According to a study published by the American Psychological Association, people constantly underestimate how much they enjoy spending time alone with their thoughts, without anything to distract them.
“Humans have an amazing ability to delve into their own thinking,” said lead study author Aya Hatana, Ph.D., of Kyoto University in Japan. “Our research suggests that people struggle to appreciate how engaging thinking can be. This may explain why people prefer to engage with devices and other distractions over taking a moment for reflection and imagination in their daily lives.”
The study was published in Journal of Experimental Psychology: General.
In a series of six experiments with a total of 259 participants, researchers compared people’s predictions about how much they would enjoy just sitting and thinking with their actual experience of it. In the first experiment, they asked people to predict how much they would enjoy sitting alone with their thoughts for 20 minutes without being allowed to do anything distracting, such as reading, walking, or looking at a smartphone. Afterwards, the participants talked about how much they liked it.
Researchers have found that people enjoy spending time with their thoughts much more than they expected. This referred to variations of the experiment in which participants sat in a bare conference room or in a small dark tent with no visual stimulation; options in which the thinking period lasted from three minutes to 20 minutes; and one variant in which the researchers asked people to report their satisfaction in the middle of the task rather than after it was completed. In each case, the participants got more out of the reflections than they expected.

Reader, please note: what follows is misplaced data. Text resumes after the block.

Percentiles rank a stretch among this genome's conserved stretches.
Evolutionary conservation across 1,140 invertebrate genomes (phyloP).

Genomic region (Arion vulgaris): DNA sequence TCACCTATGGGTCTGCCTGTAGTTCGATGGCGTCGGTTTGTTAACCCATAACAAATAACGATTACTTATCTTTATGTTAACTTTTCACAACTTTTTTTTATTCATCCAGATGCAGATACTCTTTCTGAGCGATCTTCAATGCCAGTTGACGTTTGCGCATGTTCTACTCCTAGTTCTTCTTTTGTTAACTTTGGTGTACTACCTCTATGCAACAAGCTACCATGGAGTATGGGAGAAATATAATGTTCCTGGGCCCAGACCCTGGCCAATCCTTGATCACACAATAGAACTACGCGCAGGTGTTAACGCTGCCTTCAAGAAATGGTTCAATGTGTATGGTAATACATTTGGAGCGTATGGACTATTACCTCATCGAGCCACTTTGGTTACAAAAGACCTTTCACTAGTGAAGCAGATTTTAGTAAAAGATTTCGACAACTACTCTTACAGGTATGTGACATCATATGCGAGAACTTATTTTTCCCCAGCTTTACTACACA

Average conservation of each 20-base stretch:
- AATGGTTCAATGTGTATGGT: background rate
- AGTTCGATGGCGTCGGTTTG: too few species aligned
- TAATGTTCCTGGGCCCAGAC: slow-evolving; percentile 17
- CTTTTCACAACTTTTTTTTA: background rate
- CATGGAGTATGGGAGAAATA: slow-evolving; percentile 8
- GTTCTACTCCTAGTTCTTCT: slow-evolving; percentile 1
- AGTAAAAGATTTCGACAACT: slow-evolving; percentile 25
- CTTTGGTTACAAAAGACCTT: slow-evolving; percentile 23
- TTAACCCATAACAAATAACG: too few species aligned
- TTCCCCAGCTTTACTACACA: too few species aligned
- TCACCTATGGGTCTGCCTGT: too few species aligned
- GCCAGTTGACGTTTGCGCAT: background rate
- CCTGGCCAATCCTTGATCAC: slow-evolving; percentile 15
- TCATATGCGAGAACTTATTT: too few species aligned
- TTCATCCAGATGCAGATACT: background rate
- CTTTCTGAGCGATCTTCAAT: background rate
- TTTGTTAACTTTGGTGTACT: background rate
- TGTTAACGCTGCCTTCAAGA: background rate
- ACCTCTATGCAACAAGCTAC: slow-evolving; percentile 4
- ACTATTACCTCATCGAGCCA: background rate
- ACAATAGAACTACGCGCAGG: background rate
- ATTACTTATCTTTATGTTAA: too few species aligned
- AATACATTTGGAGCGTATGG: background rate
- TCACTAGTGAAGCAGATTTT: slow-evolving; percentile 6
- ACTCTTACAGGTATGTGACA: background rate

In another experiment, researchers compared one group of participants’ predictions about how much they would enjoy thinking with another group’s predictions about how much they would enjoy watching news online. Again, the researchers found that people underestimated their enjoyment of thinking. The thinking group expected to enjoy the task significantly less than the news checking group, but both groups reported similar levels of enjoyment afterward.
These results are especially important in our modern age of information overload and constant access to distractions, according to study co-author Kou Murayama, Ph.D., of the University of Tübingen in Germany. “Now it’s extremely easy to ‘kill time.’ On the bus to work, you might check your phone instead of immersing yourself in your inner freethinker because you’re predicting that thinking will be boring,” he said. “However, if that prediction isn’t accurate, you’re missing out on engaging yourself positively , without counting on such stimulation.”
This missed opportunity comes at a price, because previous studies have shown that time that allows the mind to wander has some benefits, according to researchers. It can help people solve problems, increase their creativity, and even help them find meaning in life. “By actively avoiding thinking, people can lose these important benefits,” Murayama said.
Importantly, participants did not rate thinking as an extremely enjoyable task, but simply as more enjoyable than they thought, according to Murayama. On average, the satisfaction level of the participants ranged from 3 to 4 points on a 7-point scale. Future research should delve into what types of thinking are most pleasurable and motivating, according to Murayama. “Not all thinking is inherently beneficial, and in fact some people are prone to a vicious cycle of negative thinking,” he said.
Future research should also examine the reasons why people underestimate how much they like to think, according to the researchers. The results also need to be replicated in more diverse populations than the current study, in which all participants were college students in Japan or the UK